Wanna Be a Buddhist? Put Down the Books & Go Live Buddhism

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Wanna Be a Buddhist? Put Down the Books & Go Live Buddhism

America’s Buddhists could become a force for good, but hardly so when the richest and most powerful of them would rather pay homage to monks that have been dead for 700 years than hold a goddamn bake sale, organize a mission trip, or man a picket line.

 

By Gerald “Strib” Stribling

Man, if I had a dollar for every time somebody’s said to me that “you have to be an intellectual to get Buddhism,” I would have enough money for a case of beer.

I laugh in their face and point to myself, “Do I look like an intellectual to you?”

I used to be a farm hand, and broke my back doing 60-pound pours of corrosive resistant plastic at 550 degrees when I was a United Steelworker. The work was so hard and dangerous I joined the Marines to get away from it.

The fact is, it’s over-analyzation that makes American institutional Buddhism the joke that it can be. Overshadowed as it is with expensive Vajrayana temples situated in suburbs, “The Great White Sangha” is put to shame for its lack of social engagement by even the most podunk Baptist church. The Tibetans espouse pacifism, charge membership fees to belong to their temples, and pray to deities. None of that crap is Buddhism. If you like religious processions and guys parading around in funny hats, you can get that at the Episcopal cathedral, and there you won’t have to sit on the floor.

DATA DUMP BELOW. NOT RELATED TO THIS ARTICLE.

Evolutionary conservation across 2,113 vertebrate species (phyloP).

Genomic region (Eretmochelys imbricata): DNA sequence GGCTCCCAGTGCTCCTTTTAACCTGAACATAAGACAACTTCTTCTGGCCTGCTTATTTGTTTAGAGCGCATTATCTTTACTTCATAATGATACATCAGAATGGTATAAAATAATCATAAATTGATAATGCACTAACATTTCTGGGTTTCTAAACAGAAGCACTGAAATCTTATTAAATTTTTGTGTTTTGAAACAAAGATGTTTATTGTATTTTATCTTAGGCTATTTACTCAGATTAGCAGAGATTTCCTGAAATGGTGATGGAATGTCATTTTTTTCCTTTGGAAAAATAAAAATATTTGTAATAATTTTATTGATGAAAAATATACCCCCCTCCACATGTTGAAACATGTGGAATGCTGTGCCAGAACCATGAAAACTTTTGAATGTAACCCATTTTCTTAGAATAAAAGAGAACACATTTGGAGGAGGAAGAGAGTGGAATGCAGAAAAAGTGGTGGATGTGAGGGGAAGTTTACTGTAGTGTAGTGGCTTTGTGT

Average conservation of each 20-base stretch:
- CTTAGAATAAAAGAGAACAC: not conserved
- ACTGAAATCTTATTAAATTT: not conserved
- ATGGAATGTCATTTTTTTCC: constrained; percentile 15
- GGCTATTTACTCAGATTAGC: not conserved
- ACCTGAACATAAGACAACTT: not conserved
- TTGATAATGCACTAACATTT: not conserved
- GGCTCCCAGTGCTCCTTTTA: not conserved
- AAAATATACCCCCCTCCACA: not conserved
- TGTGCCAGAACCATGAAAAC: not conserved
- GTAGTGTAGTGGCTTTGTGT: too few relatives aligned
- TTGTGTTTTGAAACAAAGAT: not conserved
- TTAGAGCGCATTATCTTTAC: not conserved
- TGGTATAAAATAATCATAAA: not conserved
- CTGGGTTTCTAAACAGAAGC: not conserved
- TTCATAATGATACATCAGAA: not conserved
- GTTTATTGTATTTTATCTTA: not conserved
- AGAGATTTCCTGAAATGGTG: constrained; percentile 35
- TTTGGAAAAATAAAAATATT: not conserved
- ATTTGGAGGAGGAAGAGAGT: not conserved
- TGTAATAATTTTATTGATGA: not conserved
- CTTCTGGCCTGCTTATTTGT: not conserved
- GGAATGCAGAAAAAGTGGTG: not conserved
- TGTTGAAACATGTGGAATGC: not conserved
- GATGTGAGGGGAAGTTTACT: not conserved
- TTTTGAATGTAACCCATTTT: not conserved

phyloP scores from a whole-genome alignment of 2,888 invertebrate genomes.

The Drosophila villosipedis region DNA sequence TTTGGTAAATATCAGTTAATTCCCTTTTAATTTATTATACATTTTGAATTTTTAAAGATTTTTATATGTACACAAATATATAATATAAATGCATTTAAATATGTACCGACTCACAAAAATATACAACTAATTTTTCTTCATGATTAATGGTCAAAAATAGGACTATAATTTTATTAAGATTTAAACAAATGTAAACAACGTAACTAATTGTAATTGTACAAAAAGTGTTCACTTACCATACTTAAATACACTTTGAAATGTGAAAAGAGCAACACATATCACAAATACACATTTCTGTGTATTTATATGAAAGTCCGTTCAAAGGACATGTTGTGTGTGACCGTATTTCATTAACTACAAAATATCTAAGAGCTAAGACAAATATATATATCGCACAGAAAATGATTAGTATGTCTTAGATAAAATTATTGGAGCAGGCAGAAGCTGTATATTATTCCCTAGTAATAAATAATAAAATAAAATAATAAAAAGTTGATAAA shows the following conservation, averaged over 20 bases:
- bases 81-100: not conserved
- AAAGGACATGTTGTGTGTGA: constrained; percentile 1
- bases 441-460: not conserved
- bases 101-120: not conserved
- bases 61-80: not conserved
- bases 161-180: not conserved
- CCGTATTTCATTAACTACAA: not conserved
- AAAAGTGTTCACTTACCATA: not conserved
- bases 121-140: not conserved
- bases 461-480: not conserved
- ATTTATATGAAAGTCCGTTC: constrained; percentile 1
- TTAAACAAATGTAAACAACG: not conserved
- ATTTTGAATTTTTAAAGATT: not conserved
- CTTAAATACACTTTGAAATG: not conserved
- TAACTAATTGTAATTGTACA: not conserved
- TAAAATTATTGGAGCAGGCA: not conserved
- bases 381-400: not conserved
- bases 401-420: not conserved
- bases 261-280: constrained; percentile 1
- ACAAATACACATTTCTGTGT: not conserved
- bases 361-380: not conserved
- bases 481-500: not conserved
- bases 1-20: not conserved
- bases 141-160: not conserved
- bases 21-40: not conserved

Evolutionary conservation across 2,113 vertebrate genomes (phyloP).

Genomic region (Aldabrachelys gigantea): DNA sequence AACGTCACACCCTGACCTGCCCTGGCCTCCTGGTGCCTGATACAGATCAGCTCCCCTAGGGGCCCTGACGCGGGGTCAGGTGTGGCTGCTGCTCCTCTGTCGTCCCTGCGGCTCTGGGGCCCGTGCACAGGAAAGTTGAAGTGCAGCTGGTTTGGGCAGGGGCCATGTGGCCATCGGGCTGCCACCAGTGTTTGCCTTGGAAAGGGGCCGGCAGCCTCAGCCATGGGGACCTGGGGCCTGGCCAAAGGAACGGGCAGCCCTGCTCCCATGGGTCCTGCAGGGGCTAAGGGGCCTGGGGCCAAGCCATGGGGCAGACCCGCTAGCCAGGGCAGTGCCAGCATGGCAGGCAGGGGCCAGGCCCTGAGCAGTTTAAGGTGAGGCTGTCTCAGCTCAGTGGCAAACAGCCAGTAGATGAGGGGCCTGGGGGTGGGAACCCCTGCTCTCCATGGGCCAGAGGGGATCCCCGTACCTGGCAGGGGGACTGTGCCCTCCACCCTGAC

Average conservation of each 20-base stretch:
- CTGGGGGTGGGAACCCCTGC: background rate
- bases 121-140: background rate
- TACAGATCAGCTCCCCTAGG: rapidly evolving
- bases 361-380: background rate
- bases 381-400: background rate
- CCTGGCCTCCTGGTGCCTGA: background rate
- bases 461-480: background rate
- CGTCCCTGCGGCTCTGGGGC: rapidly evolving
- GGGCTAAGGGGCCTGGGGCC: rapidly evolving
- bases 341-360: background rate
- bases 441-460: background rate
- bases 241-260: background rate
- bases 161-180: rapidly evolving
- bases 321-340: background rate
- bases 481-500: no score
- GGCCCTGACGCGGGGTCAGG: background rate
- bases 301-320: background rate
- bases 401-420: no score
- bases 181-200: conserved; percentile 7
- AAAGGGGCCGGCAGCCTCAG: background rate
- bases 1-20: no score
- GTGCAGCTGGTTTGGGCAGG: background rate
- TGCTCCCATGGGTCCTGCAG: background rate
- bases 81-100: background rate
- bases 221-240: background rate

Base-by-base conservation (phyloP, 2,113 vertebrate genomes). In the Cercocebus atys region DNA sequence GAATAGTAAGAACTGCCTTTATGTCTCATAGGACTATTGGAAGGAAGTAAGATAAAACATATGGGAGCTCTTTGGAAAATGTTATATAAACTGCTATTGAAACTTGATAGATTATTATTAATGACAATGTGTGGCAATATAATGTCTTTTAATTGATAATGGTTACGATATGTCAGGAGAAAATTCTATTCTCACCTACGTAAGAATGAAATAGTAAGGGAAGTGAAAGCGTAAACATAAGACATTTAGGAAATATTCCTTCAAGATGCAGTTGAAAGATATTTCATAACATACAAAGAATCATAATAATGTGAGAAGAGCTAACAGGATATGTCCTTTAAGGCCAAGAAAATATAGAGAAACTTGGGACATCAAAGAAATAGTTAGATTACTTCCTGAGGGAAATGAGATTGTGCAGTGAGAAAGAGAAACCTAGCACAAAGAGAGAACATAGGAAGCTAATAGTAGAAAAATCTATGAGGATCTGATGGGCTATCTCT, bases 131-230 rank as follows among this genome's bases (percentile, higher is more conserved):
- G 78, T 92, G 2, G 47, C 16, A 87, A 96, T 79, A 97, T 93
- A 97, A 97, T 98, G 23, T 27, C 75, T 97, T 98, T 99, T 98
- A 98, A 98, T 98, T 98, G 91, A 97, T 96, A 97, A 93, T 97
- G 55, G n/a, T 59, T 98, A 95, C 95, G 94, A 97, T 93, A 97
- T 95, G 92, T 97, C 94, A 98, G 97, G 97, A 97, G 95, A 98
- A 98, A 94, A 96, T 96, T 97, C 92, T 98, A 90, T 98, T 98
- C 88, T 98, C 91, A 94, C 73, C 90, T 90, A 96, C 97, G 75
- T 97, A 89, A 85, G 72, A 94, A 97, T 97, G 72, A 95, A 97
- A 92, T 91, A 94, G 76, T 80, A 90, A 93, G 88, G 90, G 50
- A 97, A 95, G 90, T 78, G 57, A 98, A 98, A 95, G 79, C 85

Studying Theravada at the feet of the masters—literally at the feet of the masters—in Sri Lanka, I would not have even needed the ability to know how to read in order to gain the appreciation of dhamma that now drives my life. I’ve known my share of rice farmers and household servants and elephants—mahouts who were lay masters themselves.

Even though I am a working writer, when I read almost any book about Buddhism I feel like a functional illiterate. Maybe I am.

I probably own 25 different books about Buddhism, but the only two I’ve finished reading have been Walpola Rahula’s, What the Buddha Taught and Karen Armstrong’s, Buddha: A Biography. All the others have bookmarks in them. The closer the bookmark is to the front cover, the more stultifying I found the book. B-O-R-I-N-G.

You don’t learn Buddhism from reading about it. You learn Buddhism by living it.

Mahayana Buddhism is based on a lie. Those who ascribe the Sutras to documents the Buddha himself dictated late in life to more “intelligent” (from China) people, because the primitives who made up the early (Indian) Sangha weren’t sophisticated enough (i.e., too stupid, to appreciate them) believe in a lie. Buddha didn’t establish Mahayana Buddhism, but tyranny did.

Call me a Hinayana and I’ll grab your nipple and twist it real hard.